Hershey’s has long been a sales leader of bagged candy in the
main aisles of grocery stores. However, the candy giant’s
success has not translated into the more profitable sales of
individual candy bars at checkout lanes.
Kirk Ward, Hershey’s VP Integrated Business Intelligence
explains, “You make more dollar sales in the back end of the
store from packaged candy priced at $2 to $3 per bag. But the
product margin of the individual candy bars is much higher, so
you can make a very large profit margin by increasing your trades
at the checkout.”
“We knew retailers are typically more interested in selling
manufacturers space on the front end than in managing their
business and sales up there,” he adds.
So Hershey’s decided to raise sales by taking matters into their
own hands -- conducting a three-pronged research campaign.
“We wanted to figure out for ourselves what people were buying
and not buying, and try to manipulate the retail environment so
we could better maximize sales.” Ward shared these details...
-> Hershey’s Four-Pronged Research Approach:
1. First Hershey’s looked at all their existing research.
“We did some deep digging into the past, sort of like an
archaeologist would do, to look at what was published or already
collected to see if we hadn’t analyzed it in a certain way.”
Hershey’s also compiled sales information from retailers to
develop a hypothesis for shopping behavior at the checkouts.
2. Next, Hershey’s conducted a series of ethnographic interviews.
They recruited 42 people to be accompanied by a professional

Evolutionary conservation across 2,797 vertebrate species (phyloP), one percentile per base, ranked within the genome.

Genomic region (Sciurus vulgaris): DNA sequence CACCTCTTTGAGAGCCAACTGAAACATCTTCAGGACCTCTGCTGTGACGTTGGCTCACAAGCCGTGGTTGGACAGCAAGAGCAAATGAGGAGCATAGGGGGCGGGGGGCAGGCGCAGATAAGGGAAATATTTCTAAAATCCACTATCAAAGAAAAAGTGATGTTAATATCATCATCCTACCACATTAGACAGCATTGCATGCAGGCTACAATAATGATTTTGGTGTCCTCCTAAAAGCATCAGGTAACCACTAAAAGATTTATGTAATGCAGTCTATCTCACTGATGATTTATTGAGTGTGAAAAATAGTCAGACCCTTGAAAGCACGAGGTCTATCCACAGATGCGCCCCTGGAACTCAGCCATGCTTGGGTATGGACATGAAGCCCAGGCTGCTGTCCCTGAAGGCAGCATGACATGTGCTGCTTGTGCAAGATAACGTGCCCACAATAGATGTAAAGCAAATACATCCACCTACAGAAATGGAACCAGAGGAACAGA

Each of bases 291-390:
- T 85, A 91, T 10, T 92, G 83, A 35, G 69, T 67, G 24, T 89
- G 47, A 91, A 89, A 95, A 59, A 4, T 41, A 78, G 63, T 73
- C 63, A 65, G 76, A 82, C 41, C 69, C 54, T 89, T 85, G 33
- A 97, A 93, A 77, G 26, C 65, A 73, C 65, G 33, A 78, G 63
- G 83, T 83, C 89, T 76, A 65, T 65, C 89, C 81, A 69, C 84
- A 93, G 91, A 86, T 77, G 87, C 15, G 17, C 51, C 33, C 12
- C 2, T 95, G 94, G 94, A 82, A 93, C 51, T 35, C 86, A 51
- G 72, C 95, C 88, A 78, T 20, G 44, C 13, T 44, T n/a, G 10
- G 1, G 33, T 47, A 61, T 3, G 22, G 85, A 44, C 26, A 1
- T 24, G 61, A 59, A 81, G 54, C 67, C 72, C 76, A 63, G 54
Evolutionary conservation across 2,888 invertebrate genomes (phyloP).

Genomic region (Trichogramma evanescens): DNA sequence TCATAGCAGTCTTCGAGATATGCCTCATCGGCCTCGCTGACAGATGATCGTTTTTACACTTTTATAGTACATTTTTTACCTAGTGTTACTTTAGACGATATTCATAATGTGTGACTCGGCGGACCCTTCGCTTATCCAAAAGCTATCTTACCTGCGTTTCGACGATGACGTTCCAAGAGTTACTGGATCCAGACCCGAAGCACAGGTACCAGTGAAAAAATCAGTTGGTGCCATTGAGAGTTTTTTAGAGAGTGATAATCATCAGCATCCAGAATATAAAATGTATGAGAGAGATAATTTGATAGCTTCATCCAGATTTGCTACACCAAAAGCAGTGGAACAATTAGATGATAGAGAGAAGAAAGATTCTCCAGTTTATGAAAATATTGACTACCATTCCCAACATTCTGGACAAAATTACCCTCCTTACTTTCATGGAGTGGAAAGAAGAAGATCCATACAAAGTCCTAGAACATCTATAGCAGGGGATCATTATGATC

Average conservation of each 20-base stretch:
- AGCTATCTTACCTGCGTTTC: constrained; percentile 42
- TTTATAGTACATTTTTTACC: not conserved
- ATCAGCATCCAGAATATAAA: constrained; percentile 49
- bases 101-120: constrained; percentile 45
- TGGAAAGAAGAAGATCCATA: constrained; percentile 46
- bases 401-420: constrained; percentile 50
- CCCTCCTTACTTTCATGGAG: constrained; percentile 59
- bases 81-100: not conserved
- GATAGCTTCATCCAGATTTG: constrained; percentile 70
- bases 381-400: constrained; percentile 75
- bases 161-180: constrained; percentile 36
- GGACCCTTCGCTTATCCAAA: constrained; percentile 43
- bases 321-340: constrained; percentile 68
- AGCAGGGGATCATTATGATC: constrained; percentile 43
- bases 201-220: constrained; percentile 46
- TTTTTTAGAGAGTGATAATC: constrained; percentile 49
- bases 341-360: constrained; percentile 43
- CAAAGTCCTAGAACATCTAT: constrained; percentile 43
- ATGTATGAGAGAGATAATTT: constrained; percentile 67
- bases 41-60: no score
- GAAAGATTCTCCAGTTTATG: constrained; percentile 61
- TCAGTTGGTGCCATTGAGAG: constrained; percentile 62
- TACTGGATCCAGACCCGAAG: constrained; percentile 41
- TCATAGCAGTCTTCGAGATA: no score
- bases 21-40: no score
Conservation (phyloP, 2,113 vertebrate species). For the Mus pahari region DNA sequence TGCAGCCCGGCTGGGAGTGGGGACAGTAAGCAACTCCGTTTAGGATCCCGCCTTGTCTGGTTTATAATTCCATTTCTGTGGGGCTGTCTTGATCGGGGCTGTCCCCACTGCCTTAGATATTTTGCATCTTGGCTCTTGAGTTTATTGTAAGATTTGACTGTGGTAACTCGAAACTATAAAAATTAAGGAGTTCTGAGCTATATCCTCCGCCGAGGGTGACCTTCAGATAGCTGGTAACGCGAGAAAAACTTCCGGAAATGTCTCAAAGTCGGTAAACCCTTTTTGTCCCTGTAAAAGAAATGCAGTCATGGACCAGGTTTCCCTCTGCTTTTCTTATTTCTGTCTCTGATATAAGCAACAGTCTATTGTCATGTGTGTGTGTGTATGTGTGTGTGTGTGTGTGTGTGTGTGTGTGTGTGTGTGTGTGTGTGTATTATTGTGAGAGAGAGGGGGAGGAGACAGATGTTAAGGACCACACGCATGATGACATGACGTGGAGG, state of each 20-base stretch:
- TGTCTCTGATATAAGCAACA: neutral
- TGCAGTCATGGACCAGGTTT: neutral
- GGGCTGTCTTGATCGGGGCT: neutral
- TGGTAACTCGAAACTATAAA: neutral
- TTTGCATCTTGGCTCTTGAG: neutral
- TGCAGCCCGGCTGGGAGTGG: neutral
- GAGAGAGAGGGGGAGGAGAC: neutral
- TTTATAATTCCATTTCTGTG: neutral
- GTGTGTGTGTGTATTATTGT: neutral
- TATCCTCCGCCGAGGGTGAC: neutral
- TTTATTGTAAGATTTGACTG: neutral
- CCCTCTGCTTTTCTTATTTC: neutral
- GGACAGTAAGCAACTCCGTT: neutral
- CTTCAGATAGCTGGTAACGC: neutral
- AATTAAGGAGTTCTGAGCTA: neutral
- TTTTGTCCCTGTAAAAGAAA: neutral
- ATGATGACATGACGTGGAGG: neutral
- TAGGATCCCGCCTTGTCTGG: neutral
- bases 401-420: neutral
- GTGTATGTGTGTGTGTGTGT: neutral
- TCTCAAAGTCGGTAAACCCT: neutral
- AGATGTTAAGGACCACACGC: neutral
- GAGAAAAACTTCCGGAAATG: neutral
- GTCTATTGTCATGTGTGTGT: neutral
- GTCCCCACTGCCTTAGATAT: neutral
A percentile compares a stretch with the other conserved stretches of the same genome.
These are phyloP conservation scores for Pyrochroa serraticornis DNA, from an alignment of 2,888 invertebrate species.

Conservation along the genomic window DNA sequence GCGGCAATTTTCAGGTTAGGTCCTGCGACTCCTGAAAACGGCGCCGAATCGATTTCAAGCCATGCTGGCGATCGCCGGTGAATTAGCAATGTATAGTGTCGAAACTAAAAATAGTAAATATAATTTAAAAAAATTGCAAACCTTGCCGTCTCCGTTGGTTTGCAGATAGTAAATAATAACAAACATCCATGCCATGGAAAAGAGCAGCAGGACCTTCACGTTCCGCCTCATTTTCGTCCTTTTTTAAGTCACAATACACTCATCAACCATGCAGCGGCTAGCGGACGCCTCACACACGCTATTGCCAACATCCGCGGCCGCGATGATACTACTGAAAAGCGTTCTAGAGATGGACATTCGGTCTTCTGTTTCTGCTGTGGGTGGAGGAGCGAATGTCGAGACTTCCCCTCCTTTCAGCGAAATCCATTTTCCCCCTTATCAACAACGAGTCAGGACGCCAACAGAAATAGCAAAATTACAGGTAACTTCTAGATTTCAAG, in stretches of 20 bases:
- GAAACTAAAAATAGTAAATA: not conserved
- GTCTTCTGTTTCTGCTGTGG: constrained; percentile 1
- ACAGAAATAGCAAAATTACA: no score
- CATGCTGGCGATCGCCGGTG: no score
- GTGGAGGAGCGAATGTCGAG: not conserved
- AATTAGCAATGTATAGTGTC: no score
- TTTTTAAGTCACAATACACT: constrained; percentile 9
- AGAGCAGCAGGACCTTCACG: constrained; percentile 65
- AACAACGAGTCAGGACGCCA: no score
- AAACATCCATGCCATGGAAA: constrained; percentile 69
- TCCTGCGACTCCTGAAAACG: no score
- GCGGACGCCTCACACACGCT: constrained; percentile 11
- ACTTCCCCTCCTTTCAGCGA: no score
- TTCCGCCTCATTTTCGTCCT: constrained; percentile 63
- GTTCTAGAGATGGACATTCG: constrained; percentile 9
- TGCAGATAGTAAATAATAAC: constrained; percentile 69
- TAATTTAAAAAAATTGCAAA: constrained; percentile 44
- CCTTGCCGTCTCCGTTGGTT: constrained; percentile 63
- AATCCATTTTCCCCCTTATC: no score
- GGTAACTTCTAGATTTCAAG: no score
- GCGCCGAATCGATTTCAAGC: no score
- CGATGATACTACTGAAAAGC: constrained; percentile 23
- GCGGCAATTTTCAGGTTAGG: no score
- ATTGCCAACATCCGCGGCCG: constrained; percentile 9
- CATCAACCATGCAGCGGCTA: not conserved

interviewer on their next shopping trip at their usual store.
Consumers were told to narrate what they were doing and feeling,
while Hershey’s took note of three things:
--Where shoppers went
--Shopper feelings in different locations of the store.
“We wanted to get the shoppers voice to identify what was
motivating people in their whole shopping experience,” says Ward.
“They gave a sort of stream of consciousness explanation and we
asked pointed questions so we could compare the main part of the
store to the register aisles.”
“Although the ethnographic research is more of a subjective
analysis, given the ways people talk about things, it’s vital to
hear the consumer’s voice. It’s better than a focus group
because patterns of behavior aren’t just being described, you’re
witnessing them, and hearing the ‘why’ behind each purchase.”
3. Then, Hershey’s did observational research near the checkout.
Interviewers were stationed opposite the registers toward the
front of the store with a clipboard. They recorded:
-- Purchases off the front cap
-- Types of motions each shopper made—specifically recording
which way they looked; right or left, high or low.
-- Whether shoppers touched something or put it in the cart
“It’s hard in a sense because you have to watch for where they
are looking and you can’t always see where their eyes go. But
you can definitely see if they touch something and if they’re
looking at magazines or candy,” says Ward.
4. Finally, a subset of shoppers was interviewed after they
finished paying. Hershey’s asked them about what they bought at
the checkout, why, and whether it was an impulse buy. Each
participant was given a $5 coupon for his or her next shopping
-> Why Hershey’s Used More Than One Type of Research:
While the consumer’s voice is invaluable, talk alone has its
Ward explains, “A lot of consumers will say what they think is
the “right” thing to say, or something that doesn’t reflect their
true behavior. They will tell you what they perceive they ought
to tell you—like to take the candy off the front aisles because
they don’t want to eat it, it’s too fattening, not good for them.
“Or, they might not want to be seen as impulsive or different, or
they want to be seen as saying something smart. No one ever
admits to reading the National Enquirer, but we sure observed a
great deal of people looking to see which baby was captured by an